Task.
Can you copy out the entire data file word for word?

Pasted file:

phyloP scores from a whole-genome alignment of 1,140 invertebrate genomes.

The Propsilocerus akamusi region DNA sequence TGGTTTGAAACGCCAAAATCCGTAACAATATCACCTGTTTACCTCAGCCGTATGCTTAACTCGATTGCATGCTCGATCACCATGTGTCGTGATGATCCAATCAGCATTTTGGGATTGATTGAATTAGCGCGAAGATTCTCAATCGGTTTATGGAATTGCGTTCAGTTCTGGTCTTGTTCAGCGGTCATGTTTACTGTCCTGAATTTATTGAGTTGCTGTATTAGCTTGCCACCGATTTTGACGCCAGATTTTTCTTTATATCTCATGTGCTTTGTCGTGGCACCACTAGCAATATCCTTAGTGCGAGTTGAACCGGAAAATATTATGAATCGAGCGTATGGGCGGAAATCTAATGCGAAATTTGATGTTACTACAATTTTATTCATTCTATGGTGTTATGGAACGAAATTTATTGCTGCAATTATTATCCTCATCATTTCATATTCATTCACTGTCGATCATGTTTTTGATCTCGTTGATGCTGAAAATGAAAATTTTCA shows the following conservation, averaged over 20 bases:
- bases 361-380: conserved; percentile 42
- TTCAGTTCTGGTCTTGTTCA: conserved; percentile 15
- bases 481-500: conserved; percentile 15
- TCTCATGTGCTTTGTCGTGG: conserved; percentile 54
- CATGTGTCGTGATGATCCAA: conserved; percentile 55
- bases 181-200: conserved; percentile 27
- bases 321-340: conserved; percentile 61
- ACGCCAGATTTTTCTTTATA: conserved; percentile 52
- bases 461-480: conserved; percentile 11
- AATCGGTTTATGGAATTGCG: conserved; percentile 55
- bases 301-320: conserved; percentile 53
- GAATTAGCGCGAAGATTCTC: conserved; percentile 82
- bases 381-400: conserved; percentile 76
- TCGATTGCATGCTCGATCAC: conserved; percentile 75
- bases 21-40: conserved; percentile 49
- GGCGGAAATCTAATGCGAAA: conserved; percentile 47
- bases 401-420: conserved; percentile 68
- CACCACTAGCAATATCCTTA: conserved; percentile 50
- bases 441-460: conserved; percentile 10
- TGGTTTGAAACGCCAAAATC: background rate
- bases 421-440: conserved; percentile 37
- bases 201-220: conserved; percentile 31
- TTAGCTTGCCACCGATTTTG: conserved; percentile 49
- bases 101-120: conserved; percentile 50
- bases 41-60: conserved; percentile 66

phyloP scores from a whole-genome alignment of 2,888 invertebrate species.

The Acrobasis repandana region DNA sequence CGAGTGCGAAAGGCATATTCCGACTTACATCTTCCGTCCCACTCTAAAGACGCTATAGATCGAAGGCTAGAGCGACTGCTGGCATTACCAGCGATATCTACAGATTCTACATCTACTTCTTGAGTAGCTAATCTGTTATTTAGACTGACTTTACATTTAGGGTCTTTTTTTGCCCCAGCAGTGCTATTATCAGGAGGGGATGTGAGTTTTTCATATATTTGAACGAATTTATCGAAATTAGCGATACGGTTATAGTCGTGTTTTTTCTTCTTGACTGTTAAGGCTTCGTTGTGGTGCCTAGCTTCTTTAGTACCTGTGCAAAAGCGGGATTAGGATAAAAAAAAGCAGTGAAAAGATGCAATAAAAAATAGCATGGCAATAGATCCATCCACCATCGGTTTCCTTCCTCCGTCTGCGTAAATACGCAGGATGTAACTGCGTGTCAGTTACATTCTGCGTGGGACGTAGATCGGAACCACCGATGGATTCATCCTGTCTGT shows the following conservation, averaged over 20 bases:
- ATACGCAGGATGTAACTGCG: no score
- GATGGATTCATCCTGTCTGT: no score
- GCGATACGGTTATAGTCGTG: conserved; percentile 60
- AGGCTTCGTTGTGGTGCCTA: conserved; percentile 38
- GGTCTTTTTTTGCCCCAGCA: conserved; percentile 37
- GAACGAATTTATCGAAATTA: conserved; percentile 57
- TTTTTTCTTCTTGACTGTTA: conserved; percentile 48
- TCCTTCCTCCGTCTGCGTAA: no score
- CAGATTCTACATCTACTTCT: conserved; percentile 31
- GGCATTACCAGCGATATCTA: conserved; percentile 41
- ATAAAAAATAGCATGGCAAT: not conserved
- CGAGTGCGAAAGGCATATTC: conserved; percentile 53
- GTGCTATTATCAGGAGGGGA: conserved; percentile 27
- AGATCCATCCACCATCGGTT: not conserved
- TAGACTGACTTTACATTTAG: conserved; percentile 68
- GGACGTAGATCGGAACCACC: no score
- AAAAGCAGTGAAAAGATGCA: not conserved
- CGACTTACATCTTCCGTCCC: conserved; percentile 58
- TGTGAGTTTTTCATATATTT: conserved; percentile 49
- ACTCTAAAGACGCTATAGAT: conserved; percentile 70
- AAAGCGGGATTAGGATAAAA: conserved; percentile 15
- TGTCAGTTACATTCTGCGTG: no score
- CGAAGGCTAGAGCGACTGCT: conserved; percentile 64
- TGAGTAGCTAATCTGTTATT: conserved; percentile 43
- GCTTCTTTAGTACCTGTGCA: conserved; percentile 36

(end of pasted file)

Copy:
phyloP scores from a whole-genome alignment of 1,140 invertebrate genomes.

The Propsilocerus akamusi region DNA sequence TGGTTTGAAACGCCAAAATCCGTAACAATATCACCTGTTTACCTCAGCCGTATGCTTAACTCGATTGCATGCTCGATCACCATGTGTCGTGATGATCCAATCAGCATTTTGGGATTGATTGAATTAGCGCGAAGATTCTCAATCGGTTTATGGAATTGCGTTCAGTTCTGGTCTTGTTCAGCGGTCATGTTTACTGTCCTGAATTTATTGAGTTGCTGTATTAGCTTGCCACCGATTTTGACGCCAGATTTTTCTTTATATCTCATGTGCTTTGTCGTGGCACCACTAGCAATATCCTTAGTGCGAGTTGAACCGGAAAATATTATGAATCGAGCGTATGGGCGGAAATCTAATGCGAAATTTGATGTTACTACAATTTTATTCATTCTATGGTGTTATGGAACGAAATTTATTGCTGCAATTATTATCCTCATCATTTCATATTCATTCACTGTCGATCATGTTTTTGATCTCGTTGATGCTGAAAATGAAAATTTTCA shows the following conservation, averaged over 20 bases:
- bases 361-380: conserved; percentile 42
- TTCAGTTCTGGTCTTGTTCA: conserved; percentile 15
- bases 481-500: conserved; percentile 15
- TCTCATGTGCTTTGTCGTGG: conserved; percentile 54
- CATGTGTCGTGATGATCCAA: conserved; percentile 55
- bases 181-200: conserved; percentile 27
- bases 321-340: conserved; percentile 61
- ACGCCAGATTTTTCTTTATA: conserved; percentile 52
- bases 461-480: conserved; percentile 11
- AATCGGTTTATGGAATTGCG: conserved; percentile 55
- bases 301-320: conserved; percentile 53
- GAATTAGCGCGAAGATTCTC: conserved; percentile 82
- bases 381-400: conserved; percentile 76
- TCGATTGCATGCTCGATCAC: conserved; percentile 75
- bases 21-40: conserved; percentile 49
- GGCGGAAATCTAATGCGAAA: conserved; percentile 47
- bases 401-420: conserved; percentile 68
- CACCACTAGCAATATCCTTA: conserved; percentile 50
- bases 441-460: conserved; percentile 10
- TGGTTTGAAACGCCAAAATC: background rate
- bases 421-440: conserved; percentile 37
- bases 201-220: conserved; percentile 31
- TTAGCTTGCCACCGATTTTG: conserved; percentile 49
- bases 101-120: conserved; percentile 50
- bases 41-60: conserved; percentile 66

phyloP scores from a whole-genome alignment of 2,888 invertebrate species.

The Acrobasis repandana region DNA sequence CGAGTGCGAAAGGCATATTCCGACTTACATCTTCCGTCCCACTCTAAAGACGCTATAGATCGAAGGCTAGAGCGACTGCTGGCATTACCAGCGATATCTACAGATTCTACATCTACTTCTTGAGTAGCTAATCTGTTATTTAGACTGACTTTACATTTAGGGTCTTTTTTTGCCCCAGCAGTGCTATTATCAGGAGGGGATGTGAGTTTTTCATATATTTGAACGAATTTATCGAAATTAGCGATACGGTTATAGTCGTGTTTTTTCTTCTTGACTGTTAAGGCTTCGTTGTGGTGCCTAGCTTCTTTAGTACCTGTGCAAAAGCGGGATTAGGATAAAAAAAAGCAGTGAAAAGATGCAATAAAAAATAGCATGGCAATAGATCCATCCACCATCGGTTTCCTTCCTCCGTCTGCGTAAATACGCAGGATGTAACTGCGTGTCAGTTACATTCTGCGTGGGACGTAGATCGGAACCACCGATGGATTCATCCTGTCTGT shows the following conservation, averaged over 20 bases:
- ATACGCAGGATGTAACTGCG: no score
- GATGGATTCATCCTGTCTGT: no score
- GCGATACGGTTATAGTCGTG: conserved; percentile 60
- AGGCTTCGTTGTGGTGCCTA: conserved; percentile 38
- GGTCTTTTTTTGCCCCAGCA: conserved; percentile 37
- GAACGAATTTATCGAAATTA: conserved; percentile 57
- TTTTTTCTTCTTGACTGTTA: conserved; percentile 48
- TCCTTCCTCCGTCTGCGTAA: no score
- CAGATTCTACATCTACTTCT: conserved; percentile 31
- GGCATTACCAGCGATATCTA: conserved; percentile 41
- ATAAAAAATAGCATGGCAAT: not conserved
- CGAGTGCGAAAGGCATATTC: conserved; percentile 53
- GTGCTATTATCAGGAGGGGA: conserved; percentile 27
- AGATCCATCCACCATCGGTT: not conserved
- TAGACTGACTTTACATTTAG: conserved; percentile 68
- GGACGTAGATCGGAACCACC: no score
- AAAAGCAGTGAAAAGATGCA: not conserved
- CGACTTACATCTTCCGTCCC: conserved; percentile 58
- TGTGAGTTTTTCATATATTT: conserved; percentile 49
- ACTCTAAAGACGCTATAGAT: conserved; percentile 70
- AAAGCGGGATTAGGATAAAA: conserved; percentile 15
- TGTCAGTTACATTCTGCGTG: no score
- CGAAGGCTAGAGCGACTGCT: conserved; percentile 64
- TGAGTAGCTAATCTGTTATT: conserved; percentile 43
- GCTTCTTTAGTACCTGTGCA: conserved; percentile 36